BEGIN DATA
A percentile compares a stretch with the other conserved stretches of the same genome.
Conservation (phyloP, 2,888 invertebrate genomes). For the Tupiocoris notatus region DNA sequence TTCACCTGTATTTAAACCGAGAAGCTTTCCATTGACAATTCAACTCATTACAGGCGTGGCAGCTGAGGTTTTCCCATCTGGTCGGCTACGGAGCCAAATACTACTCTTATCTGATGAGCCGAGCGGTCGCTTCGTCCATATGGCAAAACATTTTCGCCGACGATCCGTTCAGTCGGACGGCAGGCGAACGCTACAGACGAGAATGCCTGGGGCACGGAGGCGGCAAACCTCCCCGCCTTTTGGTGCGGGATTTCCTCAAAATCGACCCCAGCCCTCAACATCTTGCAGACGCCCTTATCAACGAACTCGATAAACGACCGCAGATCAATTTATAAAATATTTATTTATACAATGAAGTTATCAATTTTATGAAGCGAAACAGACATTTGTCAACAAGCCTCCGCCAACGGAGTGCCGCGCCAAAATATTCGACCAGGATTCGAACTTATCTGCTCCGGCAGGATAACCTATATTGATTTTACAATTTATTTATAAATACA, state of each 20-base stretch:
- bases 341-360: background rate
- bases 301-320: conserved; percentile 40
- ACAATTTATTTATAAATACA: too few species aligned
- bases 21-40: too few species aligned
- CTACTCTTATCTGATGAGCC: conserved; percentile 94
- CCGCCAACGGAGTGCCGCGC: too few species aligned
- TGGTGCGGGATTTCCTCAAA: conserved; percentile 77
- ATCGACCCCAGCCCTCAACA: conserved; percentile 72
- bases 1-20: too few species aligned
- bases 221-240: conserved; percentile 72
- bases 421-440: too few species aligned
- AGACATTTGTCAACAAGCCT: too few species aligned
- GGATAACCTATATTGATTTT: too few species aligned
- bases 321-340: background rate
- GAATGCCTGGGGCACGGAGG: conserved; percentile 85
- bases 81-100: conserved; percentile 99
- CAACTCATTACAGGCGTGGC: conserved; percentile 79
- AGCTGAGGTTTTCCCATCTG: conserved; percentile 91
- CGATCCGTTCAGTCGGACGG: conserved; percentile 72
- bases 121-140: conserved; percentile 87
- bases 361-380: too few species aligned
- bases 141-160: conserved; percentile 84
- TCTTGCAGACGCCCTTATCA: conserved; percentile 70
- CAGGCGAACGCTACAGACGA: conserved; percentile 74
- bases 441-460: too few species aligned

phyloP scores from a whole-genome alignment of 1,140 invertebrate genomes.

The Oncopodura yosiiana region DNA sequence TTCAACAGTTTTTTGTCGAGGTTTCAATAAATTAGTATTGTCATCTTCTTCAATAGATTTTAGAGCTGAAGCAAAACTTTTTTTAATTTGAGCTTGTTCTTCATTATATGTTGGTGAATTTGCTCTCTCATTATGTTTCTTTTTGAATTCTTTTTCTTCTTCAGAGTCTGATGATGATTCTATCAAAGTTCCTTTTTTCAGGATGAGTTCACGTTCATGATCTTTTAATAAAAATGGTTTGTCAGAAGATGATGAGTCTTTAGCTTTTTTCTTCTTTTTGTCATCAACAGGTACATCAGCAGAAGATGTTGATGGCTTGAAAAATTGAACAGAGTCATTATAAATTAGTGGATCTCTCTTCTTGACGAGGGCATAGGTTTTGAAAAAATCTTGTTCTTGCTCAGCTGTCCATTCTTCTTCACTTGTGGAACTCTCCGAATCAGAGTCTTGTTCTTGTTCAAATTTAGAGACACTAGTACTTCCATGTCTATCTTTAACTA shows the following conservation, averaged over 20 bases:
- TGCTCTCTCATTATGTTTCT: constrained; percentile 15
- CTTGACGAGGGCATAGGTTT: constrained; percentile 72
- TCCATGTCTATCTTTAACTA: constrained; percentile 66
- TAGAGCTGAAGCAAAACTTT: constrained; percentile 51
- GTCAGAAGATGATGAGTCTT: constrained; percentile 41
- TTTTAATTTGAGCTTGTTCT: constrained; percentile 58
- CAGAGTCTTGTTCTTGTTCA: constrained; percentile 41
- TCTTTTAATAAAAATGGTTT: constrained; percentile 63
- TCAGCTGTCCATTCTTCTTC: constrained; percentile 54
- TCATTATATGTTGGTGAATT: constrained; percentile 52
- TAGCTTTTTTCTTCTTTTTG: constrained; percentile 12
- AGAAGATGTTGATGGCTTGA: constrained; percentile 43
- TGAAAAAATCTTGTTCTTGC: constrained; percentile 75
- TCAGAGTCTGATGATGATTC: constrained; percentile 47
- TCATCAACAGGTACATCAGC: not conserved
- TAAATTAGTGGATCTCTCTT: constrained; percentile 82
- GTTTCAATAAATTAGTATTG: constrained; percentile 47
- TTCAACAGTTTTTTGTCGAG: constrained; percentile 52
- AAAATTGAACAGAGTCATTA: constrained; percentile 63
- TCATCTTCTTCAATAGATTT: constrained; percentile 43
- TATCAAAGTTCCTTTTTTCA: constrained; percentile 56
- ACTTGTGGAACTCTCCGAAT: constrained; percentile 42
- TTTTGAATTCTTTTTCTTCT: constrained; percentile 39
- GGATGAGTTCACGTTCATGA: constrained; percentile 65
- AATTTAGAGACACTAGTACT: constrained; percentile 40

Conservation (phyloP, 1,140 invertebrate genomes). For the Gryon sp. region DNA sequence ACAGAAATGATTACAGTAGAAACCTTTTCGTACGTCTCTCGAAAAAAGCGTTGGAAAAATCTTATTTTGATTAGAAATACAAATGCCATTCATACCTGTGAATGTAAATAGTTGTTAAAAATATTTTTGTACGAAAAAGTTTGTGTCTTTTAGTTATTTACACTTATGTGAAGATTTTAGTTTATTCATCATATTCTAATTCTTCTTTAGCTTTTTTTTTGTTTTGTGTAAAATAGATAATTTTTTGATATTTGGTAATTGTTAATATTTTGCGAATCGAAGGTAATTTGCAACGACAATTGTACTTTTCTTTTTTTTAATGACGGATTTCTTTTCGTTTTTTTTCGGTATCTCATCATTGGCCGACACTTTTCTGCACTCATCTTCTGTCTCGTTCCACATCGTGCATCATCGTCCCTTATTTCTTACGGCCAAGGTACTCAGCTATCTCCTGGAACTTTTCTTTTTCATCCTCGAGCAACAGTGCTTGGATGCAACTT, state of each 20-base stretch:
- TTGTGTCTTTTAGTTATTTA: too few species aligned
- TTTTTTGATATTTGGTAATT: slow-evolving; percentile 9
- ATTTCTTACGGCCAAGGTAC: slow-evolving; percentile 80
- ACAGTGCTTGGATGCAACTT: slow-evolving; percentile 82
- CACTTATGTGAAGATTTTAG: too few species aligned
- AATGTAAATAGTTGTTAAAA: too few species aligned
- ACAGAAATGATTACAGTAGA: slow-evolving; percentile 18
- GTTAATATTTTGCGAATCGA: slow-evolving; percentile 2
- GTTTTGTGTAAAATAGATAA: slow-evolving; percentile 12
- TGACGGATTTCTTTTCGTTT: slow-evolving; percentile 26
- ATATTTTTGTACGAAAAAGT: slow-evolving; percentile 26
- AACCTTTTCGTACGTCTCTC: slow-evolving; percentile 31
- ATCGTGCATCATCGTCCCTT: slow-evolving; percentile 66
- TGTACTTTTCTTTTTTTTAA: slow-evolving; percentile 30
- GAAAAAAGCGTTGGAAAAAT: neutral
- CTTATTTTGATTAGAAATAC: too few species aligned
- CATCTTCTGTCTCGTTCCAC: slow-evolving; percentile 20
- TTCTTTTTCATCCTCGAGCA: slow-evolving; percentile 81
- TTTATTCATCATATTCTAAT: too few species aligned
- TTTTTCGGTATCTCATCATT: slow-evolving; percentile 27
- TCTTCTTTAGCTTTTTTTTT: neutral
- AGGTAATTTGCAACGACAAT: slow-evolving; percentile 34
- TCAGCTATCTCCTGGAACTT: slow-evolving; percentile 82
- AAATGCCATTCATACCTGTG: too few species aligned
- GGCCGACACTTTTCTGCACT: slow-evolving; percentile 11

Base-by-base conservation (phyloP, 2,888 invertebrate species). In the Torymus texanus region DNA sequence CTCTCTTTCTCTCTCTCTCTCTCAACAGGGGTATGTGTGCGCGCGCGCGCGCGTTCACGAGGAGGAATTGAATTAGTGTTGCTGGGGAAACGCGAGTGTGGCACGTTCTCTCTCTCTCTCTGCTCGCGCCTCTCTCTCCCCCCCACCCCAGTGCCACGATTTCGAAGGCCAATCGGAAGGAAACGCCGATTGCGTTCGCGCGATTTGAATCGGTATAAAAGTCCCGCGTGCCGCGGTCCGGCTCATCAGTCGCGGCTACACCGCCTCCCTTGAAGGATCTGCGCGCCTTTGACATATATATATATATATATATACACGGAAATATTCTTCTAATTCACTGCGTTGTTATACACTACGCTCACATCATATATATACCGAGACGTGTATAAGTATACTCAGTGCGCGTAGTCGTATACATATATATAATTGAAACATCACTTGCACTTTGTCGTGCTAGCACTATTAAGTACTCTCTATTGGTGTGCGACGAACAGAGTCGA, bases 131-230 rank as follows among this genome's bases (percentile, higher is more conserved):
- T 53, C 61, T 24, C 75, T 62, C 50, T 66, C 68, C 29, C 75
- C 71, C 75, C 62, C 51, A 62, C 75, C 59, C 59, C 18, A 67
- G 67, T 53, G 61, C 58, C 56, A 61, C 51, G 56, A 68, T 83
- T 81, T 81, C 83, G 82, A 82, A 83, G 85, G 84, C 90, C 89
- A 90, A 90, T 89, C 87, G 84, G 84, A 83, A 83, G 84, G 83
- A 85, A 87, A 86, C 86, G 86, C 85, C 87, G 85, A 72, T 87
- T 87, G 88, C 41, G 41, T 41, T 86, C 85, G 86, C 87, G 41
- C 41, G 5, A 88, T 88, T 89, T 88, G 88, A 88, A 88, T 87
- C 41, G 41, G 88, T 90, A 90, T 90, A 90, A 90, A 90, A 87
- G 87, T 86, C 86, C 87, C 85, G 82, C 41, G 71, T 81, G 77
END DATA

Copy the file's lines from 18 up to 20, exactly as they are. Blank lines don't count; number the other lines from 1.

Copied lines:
- bases 81-100: conserved; percentile 99
- CAACTCATTACAGGCGTGGC: conserved; percentile 79
- AGCTGAGGTTTTCCCATCTG: conserved; percentile 91